The WISPR design draws its heritage from the SECCHI heliospheric imagers aboard the Solar Terrestrial Earth Relations Observatory (STEREO; Kaiser et al. 2008) mission and from the SoloHI imager (Howard et al. 2013) under development for ESA’s Solar Orbiter mission scheduled for launch in 2017 (Müller et al. 2013). In fact, SoloHI provides many of the design elements and subsystems for adaptation into the WISPR design.
The WISPR instrument is being designed to live within a challenging set of science requirements and resource constraints. In order to achieve the necessary science, WISPR needs to take rapid sequences of images with highly variable signal content across an almost 90◦ FOV. To achieve this,WISPR uses a combination of baffle systems to greatly reduce incoming stray light, two optical systems to cover the large scene with uniform sensitivity, a novel low-powered radiation-hardened Active Pixel Sensor (APS) detector for each telescope, and an electronics chain with enough bandwidth to process images from both detectors and throttle the data down to meet spacecraft data transfer limits. The electronics and software are designed to meet the science requirements based on the conditions and environments predicted from 0.25 to 0.046 AU, while still allowing the flexibility to adapt to circumstances and observations beyond those requirements.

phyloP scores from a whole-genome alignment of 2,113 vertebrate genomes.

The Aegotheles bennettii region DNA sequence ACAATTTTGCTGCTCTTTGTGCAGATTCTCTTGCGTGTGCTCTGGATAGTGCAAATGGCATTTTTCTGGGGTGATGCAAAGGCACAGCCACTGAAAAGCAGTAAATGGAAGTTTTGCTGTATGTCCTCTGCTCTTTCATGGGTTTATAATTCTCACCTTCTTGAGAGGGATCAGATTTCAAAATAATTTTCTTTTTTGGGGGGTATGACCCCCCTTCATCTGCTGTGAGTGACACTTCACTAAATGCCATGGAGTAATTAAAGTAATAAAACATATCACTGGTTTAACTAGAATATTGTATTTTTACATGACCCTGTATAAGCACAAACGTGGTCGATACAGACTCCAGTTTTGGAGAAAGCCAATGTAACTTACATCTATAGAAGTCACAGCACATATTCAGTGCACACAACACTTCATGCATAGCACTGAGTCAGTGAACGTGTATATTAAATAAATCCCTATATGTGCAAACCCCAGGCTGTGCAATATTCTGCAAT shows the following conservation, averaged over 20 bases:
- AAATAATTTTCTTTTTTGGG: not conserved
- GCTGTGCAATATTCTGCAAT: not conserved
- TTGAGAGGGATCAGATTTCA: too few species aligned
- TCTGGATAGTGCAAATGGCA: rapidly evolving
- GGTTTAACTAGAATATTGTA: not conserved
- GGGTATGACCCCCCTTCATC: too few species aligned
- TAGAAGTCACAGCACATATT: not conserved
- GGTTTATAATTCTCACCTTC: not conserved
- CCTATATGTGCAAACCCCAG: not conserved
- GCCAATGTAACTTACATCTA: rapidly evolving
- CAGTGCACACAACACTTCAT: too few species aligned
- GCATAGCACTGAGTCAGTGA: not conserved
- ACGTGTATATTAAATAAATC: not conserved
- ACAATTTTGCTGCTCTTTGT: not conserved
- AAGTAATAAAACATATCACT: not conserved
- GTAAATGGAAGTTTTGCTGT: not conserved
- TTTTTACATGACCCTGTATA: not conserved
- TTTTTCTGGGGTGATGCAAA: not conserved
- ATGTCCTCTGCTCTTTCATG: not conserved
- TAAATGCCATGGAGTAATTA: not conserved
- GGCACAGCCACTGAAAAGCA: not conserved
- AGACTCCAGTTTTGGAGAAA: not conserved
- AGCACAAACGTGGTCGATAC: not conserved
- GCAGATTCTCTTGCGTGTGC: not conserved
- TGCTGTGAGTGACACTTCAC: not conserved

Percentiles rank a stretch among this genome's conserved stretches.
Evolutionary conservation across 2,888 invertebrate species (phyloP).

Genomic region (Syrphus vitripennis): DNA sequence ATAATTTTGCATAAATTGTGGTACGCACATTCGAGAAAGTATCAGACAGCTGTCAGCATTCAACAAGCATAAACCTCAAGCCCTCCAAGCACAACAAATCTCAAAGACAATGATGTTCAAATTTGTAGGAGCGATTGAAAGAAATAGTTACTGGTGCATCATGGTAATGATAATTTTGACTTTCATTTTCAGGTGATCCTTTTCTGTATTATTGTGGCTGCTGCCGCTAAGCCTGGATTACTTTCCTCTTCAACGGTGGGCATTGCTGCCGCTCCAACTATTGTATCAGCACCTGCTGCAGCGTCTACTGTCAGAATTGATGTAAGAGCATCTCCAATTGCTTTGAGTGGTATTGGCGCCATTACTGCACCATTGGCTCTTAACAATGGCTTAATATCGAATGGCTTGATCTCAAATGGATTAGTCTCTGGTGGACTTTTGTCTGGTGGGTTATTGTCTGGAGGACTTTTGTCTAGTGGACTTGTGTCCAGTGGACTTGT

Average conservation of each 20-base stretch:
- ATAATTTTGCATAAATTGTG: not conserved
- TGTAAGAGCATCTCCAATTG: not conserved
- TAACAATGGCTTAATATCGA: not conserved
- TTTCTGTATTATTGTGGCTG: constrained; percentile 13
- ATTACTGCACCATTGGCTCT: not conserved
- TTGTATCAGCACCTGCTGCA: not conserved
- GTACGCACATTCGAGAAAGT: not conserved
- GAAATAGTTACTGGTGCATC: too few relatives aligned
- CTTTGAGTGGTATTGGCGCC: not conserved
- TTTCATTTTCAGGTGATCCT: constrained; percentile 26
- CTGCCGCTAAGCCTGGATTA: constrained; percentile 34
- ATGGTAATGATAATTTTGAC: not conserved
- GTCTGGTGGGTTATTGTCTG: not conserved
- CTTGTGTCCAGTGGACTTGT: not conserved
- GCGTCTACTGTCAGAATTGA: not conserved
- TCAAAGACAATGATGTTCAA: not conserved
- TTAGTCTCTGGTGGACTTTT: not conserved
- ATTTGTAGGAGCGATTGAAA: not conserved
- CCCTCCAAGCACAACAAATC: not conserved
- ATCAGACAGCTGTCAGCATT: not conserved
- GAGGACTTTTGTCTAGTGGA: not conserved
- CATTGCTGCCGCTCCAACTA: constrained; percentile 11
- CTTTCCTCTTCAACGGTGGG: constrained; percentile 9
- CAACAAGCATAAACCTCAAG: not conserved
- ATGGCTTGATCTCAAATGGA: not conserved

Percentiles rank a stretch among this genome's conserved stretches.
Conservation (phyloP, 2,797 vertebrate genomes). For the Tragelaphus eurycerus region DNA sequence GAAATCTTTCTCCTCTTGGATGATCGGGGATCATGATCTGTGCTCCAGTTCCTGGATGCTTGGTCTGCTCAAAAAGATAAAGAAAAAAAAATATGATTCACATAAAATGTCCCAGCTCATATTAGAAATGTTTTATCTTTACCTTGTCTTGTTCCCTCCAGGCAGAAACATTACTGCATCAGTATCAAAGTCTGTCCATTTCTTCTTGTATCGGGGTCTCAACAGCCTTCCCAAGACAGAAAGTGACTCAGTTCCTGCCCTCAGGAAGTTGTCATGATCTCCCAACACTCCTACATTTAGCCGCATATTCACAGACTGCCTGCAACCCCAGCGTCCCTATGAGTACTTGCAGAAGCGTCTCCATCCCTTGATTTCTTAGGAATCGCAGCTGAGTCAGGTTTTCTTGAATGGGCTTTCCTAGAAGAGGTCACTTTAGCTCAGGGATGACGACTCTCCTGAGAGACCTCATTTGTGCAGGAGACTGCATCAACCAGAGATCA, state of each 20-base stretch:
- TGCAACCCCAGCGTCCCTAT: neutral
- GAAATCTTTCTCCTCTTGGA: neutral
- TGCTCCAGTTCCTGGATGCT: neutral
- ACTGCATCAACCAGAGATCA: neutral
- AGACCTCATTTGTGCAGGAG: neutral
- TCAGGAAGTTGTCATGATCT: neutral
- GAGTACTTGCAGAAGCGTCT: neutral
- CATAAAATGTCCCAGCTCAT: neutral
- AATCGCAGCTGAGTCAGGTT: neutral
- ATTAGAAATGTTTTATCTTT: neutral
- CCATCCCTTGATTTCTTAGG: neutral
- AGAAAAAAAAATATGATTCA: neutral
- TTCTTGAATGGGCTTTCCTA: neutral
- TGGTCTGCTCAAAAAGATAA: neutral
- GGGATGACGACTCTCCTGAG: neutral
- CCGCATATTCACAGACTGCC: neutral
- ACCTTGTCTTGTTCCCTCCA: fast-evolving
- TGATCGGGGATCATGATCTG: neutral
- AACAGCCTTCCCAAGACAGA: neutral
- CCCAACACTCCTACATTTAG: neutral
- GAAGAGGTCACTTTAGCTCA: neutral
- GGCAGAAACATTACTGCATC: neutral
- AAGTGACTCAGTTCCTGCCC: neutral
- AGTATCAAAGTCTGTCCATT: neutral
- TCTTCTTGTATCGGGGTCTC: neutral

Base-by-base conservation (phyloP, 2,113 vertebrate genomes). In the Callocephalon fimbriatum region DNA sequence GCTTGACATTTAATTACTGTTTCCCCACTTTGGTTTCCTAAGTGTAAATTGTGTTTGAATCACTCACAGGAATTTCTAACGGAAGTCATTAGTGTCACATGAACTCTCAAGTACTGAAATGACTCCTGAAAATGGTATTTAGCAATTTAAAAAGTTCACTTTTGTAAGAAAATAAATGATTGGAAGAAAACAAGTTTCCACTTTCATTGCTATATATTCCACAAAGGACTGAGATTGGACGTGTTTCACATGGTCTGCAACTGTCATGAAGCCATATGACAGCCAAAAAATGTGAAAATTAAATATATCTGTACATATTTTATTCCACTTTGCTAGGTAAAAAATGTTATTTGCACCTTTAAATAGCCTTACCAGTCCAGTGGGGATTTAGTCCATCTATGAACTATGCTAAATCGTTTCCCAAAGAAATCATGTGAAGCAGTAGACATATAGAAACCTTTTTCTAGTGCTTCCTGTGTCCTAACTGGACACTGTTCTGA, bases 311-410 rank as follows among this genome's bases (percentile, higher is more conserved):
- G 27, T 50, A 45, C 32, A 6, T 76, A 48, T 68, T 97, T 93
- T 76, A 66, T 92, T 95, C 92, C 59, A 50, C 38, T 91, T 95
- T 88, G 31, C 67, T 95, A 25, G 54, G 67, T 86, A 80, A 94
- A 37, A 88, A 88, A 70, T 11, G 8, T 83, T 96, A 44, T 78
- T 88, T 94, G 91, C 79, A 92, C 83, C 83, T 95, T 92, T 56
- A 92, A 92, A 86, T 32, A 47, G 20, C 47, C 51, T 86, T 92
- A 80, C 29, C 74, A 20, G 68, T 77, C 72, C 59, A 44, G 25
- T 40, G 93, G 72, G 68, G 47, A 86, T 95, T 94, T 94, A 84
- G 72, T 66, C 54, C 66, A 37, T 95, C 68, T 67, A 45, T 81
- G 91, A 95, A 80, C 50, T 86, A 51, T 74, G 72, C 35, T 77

To optimize the science return of the mission, WISPR is located on the ram-side of the SPP spacecraft viewing the coronal structures to be encountered by the in-situ instrumentation (Fig. 8). This is also the reason that the radial FOV extends to 90 degrees elongation. This accommodation may expose the instrument to higher dust flux, during perihelion, than an anti-ram location but it is essential for providing the proper observations of the largescale structures that are being measured by the other SPP instruments, including the sources for any energetic particle events. Efforts are under way to understand and minimize the risk to the instrument from the inner corona environment as we discuss in Sect. 2.4. The adoption of a two-telescope design is driven by the need to accommodate the FIELDS antennas (Bale et al. 2014, this issue), which are located in front of WISPR, just behind the heat shield. With a single wide-angle lens system, two of the antennas would intrude into the unobstructed FOV of the lens leading to unacceptable stray light levels. Covering the WISPR FOV with two lens systems allows a more efficient masking of the reflections from these antennas and enables the safe operation of the instrument. This is discussed in more detail in the optical design section (Sect. 3.1).